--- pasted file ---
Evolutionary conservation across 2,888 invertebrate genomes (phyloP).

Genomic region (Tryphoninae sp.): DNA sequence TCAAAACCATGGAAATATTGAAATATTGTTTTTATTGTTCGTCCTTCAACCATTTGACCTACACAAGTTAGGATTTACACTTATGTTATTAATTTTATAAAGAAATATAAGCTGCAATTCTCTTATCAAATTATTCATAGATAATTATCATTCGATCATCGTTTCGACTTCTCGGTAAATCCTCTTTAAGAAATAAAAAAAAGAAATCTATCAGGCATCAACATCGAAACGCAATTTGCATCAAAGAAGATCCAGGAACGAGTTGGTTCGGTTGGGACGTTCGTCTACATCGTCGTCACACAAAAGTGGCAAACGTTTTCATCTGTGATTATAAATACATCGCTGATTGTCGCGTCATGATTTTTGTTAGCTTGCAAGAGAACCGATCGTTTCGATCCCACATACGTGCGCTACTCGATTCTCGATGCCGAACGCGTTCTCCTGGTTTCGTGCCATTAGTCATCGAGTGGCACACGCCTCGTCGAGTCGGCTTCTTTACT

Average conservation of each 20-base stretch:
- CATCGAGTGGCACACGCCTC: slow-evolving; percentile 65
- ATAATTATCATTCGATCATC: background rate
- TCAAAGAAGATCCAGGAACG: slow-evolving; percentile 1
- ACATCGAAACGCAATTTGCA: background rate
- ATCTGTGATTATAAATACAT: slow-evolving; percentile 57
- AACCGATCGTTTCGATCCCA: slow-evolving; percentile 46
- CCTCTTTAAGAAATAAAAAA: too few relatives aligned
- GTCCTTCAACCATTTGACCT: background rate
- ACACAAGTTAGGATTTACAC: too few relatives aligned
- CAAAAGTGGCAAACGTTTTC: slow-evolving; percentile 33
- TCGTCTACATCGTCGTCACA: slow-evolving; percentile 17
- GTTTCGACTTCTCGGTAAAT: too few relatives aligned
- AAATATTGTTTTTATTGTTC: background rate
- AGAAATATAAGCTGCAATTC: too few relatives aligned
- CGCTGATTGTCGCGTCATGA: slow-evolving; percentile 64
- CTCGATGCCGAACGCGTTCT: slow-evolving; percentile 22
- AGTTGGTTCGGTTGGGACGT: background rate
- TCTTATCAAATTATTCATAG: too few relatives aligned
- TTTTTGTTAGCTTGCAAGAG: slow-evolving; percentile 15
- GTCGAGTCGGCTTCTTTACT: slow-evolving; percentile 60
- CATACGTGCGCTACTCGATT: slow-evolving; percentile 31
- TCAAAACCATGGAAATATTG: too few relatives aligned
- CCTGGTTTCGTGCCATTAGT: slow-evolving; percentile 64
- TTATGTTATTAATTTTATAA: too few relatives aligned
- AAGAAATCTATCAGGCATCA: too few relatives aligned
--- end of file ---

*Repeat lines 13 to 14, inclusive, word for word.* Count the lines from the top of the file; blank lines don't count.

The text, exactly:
- CAAAAGTGGCAAACGTTTTC: slow-evolving; percentile 33
- TCGTCTACATCGTCGTCACA: slow-evolving; percentile 17